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“Sign here and here, and initial wherever you see a yellow sticky arrow.” A thick stack of oversize papers came sliding across the glass countertop toward Ashley Webb, obscuring the costume jewelry that glittered in the showcase. When she hesitated, Penny Trueheart, lawyer extraordinaire, said, “Do you need a pen? I brought one with me.”
Fighting an image of her flinging the paperwork in the air and bolting for the shop’s back room—down, brain—Ashley nodded, then shook her head. “Yes, I’ll sign. No, I’ve got my own pen.”
There it was in her hand, bright blue and embossed with: ANOTHER FINE THING ~ the best in vintage couture and thrift shop treasures, Three Ridges, Wyoming. And it was shaking, ever so slightly. Don’t freak. This was what she wanted more than anything else, ever in her life.
It was also a buttload of money. Especially for someone like her.
“This is so exciting! I can’t believe you’re buying the shop!” Henrietta squeezed her arm, then danced away in a swirl of fabric.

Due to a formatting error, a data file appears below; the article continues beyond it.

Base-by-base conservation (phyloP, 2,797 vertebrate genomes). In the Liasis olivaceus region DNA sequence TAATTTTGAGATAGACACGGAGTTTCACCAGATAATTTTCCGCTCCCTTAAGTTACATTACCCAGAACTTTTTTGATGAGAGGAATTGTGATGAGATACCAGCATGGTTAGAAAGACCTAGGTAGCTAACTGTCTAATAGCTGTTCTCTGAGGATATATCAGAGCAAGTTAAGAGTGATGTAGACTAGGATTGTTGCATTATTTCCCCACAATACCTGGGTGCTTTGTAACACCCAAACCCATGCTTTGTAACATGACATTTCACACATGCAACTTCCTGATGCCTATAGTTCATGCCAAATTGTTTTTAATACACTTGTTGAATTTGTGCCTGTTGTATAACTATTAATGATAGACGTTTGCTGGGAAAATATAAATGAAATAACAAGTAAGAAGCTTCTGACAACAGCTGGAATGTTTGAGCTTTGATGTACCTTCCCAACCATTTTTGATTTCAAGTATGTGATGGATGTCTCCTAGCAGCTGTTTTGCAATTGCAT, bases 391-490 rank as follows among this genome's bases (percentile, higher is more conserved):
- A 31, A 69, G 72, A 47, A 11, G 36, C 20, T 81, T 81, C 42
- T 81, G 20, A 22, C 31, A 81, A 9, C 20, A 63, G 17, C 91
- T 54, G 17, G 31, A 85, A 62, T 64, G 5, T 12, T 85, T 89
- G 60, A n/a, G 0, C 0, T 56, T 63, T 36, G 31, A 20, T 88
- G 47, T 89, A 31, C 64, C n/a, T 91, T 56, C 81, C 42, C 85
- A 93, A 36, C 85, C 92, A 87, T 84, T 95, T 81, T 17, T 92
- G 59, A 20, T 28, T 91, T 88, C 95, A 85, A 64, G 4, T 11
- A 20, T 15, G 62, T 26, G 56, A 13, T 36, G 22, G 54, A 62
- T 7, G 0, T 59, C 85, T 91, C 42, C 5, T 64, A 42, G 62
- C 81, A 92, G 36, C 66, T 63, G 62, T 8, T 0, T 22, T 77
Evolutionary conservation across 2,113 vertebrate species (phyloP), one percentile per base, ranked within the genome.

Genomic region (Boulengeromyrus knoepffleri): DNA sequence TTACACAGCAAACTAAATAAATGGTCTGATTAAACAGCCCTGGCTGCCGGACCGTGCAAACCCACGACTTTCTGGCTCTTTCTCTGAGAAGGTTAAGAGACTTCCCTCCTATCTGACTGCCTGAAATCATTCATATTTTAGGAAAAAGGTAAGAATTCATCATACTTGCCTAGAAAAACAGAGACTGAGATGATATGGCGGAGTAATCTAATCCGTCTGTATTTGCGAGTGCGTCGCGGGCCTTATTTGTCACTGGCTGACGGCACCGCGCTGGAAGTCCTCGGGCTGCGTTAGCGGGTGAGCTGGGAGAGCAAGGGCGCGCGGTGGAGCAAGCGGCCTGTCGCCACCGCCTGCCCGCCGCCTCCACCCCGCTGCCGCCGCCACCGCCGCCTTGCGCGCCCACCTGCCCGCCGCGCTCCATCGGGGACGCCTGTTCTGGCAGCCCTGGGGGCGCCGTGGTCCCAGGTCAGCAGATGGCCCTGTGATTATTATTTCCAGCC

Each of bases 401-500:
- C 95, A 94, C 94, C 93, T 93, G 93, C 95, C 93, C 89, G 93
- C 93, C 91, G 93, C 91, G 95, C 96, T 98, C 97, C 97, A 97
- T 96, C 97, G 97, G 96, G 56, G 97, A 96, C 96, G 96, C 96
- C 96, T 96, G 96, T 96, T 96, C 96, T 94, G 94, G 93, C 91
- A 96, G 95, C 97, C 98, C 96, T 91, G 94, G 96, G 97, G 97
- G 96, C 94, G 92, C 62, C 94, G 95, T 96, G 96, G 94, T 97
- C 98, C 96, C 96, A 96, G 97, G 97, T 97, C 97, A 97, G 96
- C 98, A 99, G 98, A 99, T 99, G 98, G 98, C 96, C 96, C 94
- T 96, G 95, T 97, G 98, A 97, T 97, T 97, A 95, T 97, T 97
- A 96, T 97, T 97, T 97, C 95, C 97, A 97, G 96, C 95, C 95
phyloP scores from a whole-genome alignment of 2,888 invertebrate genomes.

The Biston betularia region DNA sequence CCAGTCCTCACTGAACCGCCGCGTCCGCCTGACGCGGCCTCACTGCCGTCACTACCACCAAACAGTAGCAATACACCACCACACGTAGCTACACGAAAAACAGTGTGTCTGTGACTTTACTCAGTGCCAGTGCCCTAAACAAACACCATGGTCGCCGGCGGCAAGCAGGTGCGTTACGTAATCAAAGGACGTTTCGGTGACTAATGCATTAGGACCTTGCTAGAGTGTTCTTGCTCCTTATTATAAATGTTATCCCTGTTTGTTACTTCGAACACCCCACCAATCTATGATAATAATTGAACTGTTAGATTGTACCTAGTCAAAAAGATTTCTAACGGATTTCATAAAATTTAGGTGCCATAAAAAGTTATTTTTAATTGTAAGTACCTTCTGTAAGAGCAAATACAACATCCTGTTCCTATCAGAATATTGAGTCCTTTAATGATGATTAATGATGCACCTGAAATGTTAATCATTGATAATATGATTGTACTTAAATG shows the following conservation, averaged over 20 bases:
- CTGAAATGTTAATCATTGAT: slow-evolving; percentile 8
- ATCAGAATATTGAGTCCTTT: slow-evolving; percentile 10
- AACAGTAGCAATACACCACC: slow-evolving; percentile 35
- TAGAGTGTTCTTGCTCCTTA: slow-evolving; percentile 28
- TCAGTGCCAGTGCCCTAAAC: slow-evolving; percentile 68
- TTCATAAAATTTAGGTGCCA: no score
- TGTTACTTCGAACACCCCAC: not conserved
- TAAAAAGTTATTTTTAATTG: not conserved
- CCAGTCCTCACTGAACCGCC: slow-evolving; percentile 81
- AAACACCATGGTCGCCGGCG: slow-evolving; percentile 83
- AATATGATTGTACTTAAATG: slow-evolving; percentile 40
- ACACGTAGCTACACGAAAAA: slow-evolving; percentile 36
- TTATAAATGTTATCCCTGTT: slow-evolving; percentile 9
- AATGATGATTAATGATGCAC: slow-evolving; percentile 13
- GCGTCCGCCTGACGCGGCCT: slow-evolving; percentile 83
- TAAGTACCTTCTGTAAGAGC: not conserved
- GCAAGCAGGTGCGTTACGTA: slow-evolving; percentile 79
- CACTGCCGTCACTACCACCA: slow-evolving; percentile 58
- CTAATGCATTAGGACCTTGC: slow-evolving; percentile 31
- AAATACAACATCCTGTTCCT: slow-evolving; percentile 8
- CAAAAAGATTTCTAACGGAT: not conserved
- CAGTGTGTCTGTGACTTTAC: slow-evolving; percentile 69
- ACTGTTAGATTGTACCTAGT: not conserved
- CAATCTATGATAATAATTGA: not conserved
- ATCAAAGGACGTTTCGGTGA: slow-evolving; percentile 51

Today, Ashley’s sole employee had paired a floaty green sundress with a pair of purple capris and yellow sandals that had big plastic happy faces on them. But, hey, it worked on a woman who wore her long blond hair in dozens of braids and claimed to have been conceived at Woodstock while Jimi Hendrix played “The Star Spangled Banner.”
Penny, on the other hand, wore a blue pantsuit with a starched white shirt, which made her pretty much the anti-Hen. Still, the savvy lawyer had been the perfect go-to for the paperwork when the shop’s founder, Della Fyne, had agreed to split the down payment into two installments that Ashley could sort of, but not really, afford.
If business stayed very, very good.
And she didn’t eat or use any electricity.
Oh, God. What was she thinking?
“Ashley? Are you okay?” Hen’s face came into view, eyes worried beneath a striped headband that might have started life as a sock. “Penny, I don’t think she’s breathing.”
Whooshing air into her lungs—what do you know; Hen was right—Ashley said, “I’m fine.” To prove it, she signed her name on the first line, making herself focus on each letter and not get distracted by the part of her that was going, This is nuts. It’s too much, too soon, too everything. What makes you think you can stick it out this time?